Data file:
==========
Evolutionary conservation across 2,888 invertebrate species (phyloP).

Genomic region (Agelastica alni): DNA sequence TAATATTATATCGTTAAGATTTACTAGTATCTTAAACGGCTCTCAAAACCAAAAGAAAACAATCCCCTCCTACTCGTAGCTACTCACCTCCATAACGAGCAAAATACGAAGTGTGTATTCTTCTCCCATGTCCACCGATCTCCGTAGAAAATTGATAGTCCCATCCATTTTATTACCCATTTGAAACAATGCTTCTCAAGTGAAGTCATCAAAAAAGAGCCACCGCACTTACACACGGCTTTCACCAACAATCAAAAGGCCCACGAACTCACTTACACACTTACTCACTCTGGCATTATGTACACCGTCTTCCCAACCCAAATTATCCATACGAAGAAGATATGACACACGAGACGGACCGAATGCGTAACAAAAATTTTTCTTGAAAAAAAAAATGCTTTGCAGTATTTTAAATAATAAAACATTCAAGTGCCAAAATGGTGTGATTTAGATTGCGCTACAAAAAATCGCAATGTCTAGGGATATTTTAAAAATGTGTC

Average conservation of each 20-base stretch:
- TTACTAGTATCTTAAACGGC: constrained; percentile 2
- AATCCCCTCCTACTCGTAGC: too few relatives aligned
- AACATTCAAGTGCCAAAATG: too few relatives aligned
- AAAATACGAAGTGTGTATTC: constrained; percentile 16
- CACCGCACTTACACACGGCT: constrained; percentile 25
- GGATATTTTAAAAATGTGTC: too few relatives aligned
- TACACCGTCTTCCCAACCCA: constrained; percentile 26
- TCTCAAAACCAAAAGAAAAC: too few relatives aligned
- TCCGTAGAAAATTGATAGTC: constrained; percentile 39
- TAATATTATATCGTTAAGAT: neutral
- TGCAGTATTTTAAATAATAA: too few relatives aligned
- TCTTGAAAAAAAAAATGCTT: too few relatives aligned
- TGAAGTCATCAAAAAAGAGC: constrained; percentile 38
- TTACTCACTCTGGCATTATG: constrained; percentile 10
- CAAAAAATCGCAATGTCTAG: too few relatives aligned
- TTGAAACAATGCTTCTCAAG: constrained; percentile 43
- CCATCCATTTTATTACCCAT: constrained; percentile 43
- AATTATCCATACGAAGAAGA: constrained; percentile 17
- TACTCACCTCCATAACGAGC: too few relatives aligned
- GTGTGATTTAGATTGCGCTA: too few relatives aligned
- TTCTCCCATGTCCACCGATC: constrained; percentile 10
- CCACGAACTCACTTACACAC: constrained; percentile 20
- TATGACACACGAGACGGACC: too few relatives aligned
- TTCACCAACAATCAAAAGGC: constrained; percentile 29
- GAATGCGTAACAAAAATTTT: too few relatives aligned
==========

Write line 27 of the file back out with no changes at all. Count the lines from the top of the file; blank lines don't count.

- TTCACCAACAATCAAAAGGC: constrained; percentile 29